Page 136 - UCT2012 Health Sciences

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Centre for Occupational
and Environmental Health
Research (COEHR)
The Centre’s aim is to be a principal centre of OEH
research, teaching and training, occupational medical
clinical services, policy advisory, technical consultancy
services, advocacy and a source of supportive outreach
activities in South Africa, in the Southern and Eastern
regions of Africa, Africa more generally, and internationally.
The major objectives of the Centre are firstly, to conduct
multidisciplinary research, teaching and service provision
of high priority in Southern Africa. Integrating laboratory,
clinical, epidemiological and policy skills. Another key
objective is to explore and develop means of maintaining
the health of workers and environmentally exposed
communities. A third objective is to conduct policy research
into issues ranging from toxic or injurious exposures through
to health surveillance. Fostering inter-institutional research,
teaching and service (including outreach) collaboration and
capacity development constitutes another major objective.
Finally, another aim is to foster local and global networks
for occupational and environmental health promotion
through collaboration with United Nations and other
Key research projects
Key research areas for the Centre currently include the
identification of risk factors and evaluating preventive
approaches for allergens and asthma in the workplace,
health hazards of chemicals (such as pesticides and
endocrine disruptors) and silicosis elimination in gold
miners. Workforces that are of particular relevance for the
Centre’s work include health care workers, with a specific
focus on studying the determinants of TB infection and
diagnostic approaches in order to prevent the spread
of TB related to the HIV epidemic. Other vulnerable
groups include agricultural workers (for whom injuries
and pesticide-related asthma and neurotoxicity are a
problem) and mine worker’s (at high risk of developing
pneumoconioses and TB). Environmental risks for workers
and communities exposed to metals, such as manganese
and arsenic, and other chemicals in the working and
residential environments are assessed and monitored.
Climate change and its impact on occupational and general
health has become a focus linked to the UCT African
Climate and Development Initiative. These areas are
supplemented by a broader focus on research to address
occupational and environmental health systems and
worker’s compensation, as well as developing programmes
to build OHS capacity through research and training in the
SADC region. Through the Fogarty International Centre
International Training and Research in Environmental and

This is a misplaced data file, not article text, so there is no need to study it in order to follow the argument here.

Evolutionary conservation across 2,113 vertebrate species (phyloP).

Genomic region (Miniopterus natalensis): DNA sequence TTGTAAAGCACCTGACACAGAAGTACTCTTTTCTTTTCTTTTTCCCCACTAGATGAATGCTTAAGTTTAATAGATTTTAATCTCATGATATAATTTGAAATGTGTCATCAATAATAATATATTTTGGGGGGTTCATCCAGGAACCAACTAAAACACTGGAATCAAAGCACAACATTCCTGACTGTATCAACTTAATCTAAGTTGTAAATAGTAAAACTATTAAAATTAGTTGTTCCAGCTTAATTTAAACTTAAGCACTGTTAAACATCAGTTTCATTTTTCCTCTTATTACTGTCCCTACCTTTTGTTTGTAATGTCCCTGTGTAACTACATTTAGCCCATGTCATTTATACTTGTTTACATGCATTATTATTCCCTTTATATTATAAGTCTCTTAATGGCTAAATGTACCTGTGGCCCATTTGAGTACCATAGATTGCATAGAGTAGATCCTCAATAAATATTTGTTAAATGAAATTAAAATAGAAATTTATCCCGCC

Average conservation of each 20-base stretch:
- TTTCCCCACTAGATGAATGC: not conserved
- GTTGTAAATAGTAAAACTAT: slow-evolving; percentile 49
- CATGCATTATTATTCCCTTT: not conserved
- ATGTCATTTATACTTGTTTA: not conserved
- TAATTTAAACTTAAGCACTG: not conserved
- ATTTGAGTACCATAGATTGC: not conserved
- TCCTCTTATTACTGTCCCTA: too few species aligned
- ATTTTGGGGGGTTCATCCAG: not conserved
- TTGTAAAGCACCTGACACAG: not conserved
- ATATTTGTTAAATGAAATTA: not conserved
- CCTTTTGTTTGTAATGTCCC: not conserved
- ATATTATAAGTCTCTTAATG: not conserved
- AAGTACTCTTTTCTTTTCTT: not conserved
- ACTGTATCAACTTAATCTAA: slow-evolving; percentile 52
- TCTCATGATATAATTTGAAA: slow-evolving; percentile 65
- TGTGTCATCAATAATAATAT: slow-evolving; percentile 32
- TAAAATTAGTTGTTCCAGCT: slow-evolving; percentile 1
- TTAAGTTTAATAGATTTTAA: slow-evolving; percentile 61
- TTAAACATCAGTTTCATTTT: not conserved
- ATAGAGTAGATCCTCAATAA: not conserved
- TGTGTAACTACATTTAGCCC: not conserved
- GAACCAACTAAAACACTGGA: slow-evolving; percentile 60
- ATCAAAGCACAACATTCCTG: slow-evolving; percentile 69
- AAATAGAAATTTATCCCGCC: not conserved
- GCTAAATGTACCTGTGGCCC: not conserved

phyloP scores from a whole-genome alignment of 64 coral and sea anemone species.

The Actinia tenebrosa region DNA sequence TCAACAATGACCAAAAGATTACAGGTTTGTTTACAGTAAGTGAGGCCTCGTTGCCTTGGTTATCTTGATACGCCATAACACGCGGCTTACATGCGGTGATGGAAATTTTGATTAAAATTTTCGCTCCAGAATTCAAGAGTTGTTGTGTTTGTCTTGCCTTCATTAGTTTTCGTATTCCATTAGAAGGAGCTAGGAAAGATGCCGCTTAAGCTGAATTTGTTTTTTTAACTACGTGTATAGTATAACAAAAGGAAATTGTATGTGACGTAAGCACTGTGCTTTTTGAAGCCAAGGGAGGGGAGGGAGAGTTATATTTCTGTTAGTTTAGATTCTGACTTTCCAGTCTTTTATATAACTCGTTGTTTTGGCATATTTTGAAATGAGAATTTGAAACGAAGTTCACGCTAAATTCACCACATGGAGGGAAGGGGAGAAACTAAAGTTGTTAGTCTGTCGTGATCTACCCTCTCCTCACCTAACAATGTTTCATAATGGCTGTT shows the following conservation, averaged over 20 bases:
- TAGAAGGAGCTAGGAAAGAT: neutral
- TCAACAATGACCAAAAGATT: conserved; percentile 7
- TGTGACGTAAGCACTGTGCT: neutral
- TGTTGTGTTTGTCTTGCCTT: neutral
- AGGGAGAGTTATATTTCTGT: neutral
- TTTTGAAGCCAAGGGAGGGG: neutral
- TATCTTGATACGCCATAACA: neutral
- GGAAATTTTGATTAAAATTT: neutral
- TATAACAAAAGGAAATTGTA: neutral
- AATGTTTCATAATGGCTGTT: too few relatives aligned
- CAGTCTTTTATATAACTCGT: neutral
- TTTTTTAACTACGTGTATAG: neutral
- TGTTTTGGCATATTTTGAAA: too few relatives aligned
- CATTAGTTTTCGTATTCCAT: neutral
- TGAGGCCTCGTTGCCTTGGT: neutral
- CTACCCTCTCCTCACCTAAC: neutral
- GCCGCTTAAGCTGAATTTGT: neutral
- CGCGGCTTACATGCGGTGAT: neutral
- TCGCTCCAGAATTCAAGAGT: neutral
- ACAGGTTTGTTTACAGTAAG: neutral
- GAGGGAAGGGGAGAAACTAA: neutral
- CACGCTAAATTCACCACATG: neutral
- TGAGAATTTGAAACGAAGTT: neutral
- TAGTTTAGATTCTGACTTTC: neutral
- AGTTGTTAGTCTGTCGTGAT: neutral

Occupational Health (ITREOH) and the Millemium Promise
Programme (MPP) for non communicable chronic diseases.
Major highlights for 2012 included the
• Professor Aqiel Dalvie was appointed Director of
Centre for the period 2013-2015.
• Professor Mohamed Jeebhay was elected as a fellow
of the Collegium Ramazzini, an international academy
of 180 fellows whose mission is to advance the study of
occupational and environmental health issues. He was
honoured by the Allergy Society of South Africa (ALLSA)
on receiving the distinguished service award for his
efforts over a decade in promoting allergy research in
his capacity as head of the research portfolio on the
ALLSA executive for the period 2003-2012.
• Professor Leslie London was appointed to an Advisory
Committee for a Wellcome Trust-funded cluster
randomised controlled trial to determine whether
safe storage containers can reduce the incidence of
intentional and unintentional pesticide poisoning in
rural Sri Lanka, 2010-2015. He served as a member of
a Technical workgroup providing technical support to
the UN Special Rapporteur on the Right to Health for
the report on Occupational Health as a Human Right.
He convened an Africa Workgroup for the International
Commission onOccupational Health (ICOH) contributing
to a revision of the ICOH Ethical Guideline. Professor
London’s NRF rating was upgraded to B3.
• Dr. Hanna-Andrea Rother represented the COEHR at
the third session of the International Conference on
Chemicals Management (ICCM3) in Nairobi, Kenya.
She was elected to UCT Senate by UCT’s academic staff
and appointed a member of the editorial board for the
Journal of Public Health and Health Policy. Dr Rother
was awarded the Green Campus Initiative Backsberg
Sustainability Award for her contribution to pesticide
policy and management on UCT campuses. Finally, she
was awarded a Visiting Scholars Fund Award to host
Professor Thomas Arcury and Professor Sara Quandt
from Wake Forest University School of Medicine, USA.
• Professor Rodney Ehrlich and Dr Jim te Water Naude
joined the newly formed South Africa-Yale University
Collaboration, a network of health science, social science
and legal researchers and practitioners. The Collaboration
is aimed at documenting the health burden among current